Tuesday, October 19, 2010


"But the noble man makes noble plans,
and by noble deeds he stands." Isaiah 32:8 NIV

For some reason, this verse just stuck out to me. It also made me curious--what actually does 'noble" mean? Isaiah uses it three times in this passage so it must be an important word.

I looked it up and Noah Webster's New International Dictionary of the English Language says this: 1. (superl.) Possessing eminence, elevation, dignity, etc.; above whatever is low, mean, degrading, or dishonorable; magnanimous; as, a noble nature or action; a noble heart.

So, now that we know what "noble" means, it makes the passage a lot more personal. Obtainable. We can now see that what the verse is saying is this--that when you are a noble person, you are above doing anything that is mean or degrading or dishonorable. That when you make plans, your plans are not for evil or to undermine anyone, but to elevate. And your deeds will NOT dishonor anyone else, yourself and most importantly, your God.

How can you become a noble person? By the glory and graciousness of your heavenly Father. Oh, you can think you are noble on your own right, but it's not a true nobility. Only through your Father in heaven can you be true nobility. It's only through the graciousness of your heavenly Father that you can be of noble birth--with a mind that can make noble plans and spirit that can do noble deeds.

In a world that settles for the easy way out--let's go for excellent--for nobility. It's not just for 12th century romance novels. It's a true way of life.

Tuesday, October 12, 2010

The Gift of Correction

"If I were in your shoes, I'd go straight to God,
I'd throw myself on the mercy of God.
After all, he's famous for great and unexpected acts;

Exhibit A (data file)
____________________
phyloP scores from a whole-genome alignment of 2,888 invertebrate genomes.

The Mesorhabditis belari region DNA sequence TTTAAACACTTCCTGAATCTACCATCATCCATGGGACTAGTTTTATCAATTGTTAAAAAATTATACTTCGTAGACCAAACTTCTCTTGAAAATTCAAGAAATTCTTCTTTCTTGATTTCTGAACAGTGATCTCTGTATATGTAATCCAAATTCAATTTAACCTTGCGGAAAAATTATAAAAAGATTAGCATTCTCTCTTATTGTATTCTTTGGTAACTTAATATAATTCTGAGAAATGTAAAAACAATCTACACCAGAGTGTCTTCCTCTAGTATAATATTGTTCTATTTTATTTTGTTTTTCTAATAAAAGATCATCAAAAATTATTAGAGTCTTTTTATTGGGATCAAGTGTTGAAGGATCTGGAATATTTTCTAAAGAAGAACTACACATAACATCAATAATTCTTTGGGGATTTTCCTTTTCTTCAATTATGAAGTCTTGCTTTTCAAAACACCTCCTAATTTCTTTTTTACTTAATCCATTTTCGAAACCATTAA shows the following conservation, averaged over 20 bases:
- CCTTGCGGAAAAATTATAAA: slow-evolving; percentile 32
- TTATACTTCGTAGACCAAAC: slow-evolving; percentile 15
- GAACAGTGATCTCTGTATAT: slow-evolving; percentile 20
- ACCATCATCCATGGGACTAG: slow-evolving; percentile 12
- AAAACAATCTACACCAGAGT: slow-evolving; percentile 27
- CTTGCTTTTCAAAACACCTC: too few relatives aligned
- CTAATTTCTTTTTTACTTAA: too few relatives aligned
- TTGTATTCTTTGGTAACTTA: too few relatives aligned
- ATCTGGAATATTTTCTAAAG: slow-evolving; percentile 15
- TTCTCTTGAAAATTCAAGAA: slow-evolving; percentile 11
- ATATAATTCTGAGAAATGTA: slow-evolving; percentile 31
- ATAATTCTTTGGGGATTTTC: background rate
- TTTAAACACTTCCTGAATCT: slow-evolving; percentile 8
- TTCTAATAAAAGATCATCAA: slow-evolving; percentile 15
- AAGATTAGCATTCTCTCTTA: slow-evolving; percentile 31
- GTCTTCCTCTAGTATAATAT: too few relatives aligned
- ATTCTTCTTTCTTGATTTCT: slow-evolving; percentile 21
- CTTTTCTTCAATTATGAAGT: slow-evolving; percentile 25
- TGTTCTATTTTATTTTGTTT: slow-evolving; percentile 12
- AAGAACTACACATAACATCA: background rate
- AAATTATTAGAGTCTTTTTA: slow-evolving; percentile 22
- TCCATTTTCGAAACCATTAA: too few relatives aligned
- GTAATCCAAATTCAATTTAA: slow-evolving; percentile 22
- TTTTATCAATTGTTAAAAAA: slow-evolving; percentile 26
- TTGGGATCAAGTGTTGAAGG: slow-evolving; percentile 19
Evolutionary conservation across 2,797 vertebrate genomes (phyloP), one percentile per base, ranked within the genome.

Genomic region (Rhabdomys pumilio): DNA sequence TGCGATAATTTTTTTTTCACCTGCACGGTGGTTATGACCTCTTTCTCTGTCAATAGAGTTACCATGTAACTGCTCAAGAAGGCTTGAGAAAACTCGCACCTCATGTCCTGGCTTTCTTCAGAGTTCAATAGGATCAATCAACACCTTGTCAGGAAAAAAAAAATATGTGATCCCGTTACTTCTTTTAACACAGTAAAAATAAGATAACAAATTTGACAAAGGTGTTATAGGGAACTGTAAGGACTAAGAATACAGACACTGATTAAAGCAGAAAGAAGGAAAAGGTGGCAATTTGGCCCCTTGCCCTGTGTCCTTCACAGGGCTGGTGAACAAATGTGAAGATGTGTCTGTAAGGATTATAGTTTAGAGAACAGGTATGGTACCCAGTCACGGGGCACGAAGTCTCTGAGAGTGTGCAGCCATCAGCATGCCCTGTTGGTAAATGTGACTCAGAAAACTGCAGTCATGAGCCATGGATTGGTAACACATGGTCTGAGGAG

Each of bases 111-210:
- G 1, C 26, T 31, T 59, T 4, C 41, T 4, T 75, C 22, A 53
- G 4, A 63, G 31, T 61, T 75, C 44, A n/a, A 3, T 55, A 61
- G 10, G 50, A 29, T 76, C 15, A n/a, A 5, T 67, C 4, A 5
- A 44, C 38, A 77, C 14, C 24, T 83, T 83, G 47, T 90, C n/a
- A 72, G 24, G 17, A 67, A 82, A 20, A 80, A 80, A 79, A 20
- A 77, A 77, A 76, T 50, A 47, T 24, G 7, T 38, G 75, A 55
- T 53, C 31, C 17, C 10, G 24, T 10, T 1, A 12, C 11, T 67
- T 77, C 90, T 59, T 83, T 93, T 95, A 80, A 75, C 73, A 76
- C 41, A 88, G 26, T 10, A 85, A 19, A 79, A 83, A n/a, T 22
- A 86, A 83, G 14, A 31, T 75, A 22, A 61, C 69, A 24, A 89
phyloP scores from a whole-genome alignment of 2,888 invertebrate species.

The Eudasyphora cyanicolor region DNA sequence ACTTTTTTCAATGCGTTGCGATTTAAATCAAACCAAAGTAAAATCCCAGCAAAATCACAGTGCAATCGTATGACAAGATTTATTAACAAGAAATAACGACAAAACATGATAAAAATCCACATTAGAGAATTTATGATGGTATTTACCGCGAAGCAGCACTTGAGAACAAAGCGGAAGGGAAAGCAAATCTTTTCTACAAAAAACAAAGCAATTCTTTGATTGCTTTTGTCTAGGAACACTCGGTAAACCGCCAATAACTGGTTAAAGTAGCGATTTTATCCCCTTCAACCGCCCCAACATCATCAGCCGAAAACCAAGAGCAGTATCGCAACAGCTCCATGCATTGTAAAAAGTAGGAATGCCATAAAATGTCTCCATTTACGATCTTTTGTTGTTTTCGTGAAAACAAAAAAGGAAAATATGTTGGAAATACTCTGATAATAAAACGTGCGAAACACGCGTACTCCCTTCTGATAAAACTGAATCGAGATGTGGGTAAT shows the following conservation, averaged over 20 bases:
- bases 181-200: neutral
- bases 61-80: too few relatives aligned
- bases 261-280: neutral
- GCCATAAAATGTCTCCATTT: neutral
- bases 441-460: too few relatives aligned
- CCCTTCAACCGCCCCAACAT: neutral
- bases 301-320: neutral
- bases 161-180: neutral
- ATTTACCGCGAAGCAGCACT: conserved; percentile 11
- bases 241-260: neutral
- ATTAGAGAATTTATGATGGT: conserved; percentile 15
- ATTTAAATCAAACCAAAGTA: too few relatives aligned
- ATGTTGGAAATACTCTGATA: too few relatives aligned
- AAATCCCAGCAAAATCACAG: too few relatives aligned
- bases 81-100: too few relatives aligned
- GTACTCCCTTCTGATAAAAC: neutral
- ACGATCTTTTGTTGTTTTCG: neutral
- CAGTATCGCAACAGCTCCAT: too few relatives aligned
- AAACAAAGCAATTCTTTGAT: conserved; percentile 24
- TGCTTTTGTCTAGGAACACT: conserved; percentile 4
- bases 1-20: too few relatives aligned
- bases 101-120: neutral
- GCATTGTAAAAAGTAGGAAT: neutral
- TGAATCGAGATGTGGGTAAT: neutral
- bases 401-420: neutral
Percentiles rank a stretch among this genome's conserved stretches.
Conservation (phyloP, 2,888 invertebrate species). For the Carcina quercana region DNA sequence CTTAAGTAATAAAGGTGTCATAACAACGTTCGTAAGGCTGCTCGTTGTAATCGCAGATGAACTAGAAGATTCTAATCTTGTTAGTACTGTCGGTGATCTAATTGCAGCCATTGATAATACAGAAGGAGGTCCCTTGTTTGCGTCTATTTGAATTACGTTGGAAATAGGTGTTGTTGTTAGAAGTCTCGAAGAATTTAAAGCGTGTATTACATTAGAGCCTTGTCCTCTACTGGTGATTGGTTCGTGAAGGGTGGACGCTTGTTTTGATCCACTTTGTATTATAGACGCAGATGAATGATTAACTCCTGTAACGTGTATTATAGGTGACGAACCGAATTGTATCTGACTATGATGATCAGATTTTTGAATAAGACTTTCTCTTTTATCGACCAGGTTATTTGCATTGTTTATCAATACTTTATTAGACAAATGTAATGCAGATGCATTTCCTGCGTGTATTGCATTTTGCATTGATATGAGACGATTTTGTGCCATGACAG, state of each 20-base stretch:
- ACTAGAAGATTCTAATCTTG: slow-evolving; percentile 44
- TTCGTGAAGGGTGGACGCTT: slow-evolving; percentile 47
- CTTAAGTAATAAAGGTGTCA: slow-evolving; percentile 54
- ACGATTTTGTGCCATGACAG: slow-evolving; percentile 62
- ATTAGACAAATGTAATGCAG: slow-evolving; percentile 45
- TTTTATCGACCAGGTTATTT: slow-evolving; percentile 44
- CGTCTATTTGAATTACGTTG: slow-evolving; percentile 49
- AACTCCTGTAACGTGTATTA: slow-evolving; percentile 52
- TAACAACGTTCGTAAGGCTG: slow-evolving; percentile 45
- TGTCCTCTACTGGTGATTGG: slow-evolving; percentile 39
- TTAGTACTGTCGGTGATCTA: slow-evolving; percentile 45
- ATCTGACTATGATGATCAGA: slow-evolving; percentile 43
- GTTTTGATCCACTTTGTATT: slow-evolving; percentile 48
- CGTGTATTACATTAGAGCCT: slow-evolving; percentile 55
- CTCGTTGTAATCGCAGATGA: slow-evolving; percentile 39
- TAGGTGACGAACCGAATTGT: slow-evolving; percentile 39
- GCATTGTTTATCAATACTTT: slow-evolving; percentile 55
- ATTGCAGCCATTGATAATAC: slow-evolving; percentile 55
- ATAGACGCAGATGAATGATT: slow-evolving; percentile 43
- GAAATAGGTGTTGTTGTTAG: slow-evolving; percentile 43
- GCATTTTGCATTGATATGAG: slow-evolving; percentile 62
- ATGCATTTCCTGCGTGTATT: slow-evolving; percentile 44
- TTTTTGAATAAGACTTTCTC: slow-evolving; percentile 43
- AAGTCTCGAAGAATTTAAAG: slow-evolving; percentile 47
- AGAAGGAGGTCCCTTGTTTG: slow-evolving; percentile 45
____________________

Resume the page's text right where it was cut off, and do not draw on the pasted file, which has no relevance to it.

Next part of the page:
there's no end to his surprises.
He gives rain, for instance, across the wide earth,
sends water to irrigate the fields.
He raises up the down-and-out,
gives firm footing to those sinking in grief.
He aborts the schemes of conniving crooks,
so that none of their plots come to term.
He catches the know-it-alls in their conspiracies—
all that intricate intrigue swept out with the trash!
Suddenly they're disoriented, plunged into darkness;
they can't see to put one foot in front of the other.
But the downtrodden are saved by God,
saved from the murderous plots, saved from the iron fist.
And so the poor continue to hope,
while injustice is bound and gagged." Job 5:8-11 (The Message)

When Job was going through all of his trials, three of his friends came from afar to comfort him. One of these friends was Eliphaz, the Temanite. He is the one that was counseling Job with the above passage.

When the three friends first arrived to where Job was, they couldn't believe their eyes. They barely recognized their friend. Job had changed dramatically since they had last seen him. For this was after Job had experienced his second test. In the first, he had lost all of his camels, servants and children. The second test was terrible sores that were open and oozing--they covered him from his head to the soles of his feet. Job had to take a broken piece of pottery and use it like a knife to scrape off the sores. And this is how his friends found him.

These three friends were torn apart with sadness. It says that they tore their clothing, weeping and wailing. And then just sat in the dirt, next to him, not saying anything.

At times, when we are with someone that is hurting, or sad, or searching, the best gift to give them is your presence and silence. Sometimes we talk too much. We try to help ease by giving advice or saying comforting words--because we care and even though the intent is honorable, the timing could be wrong.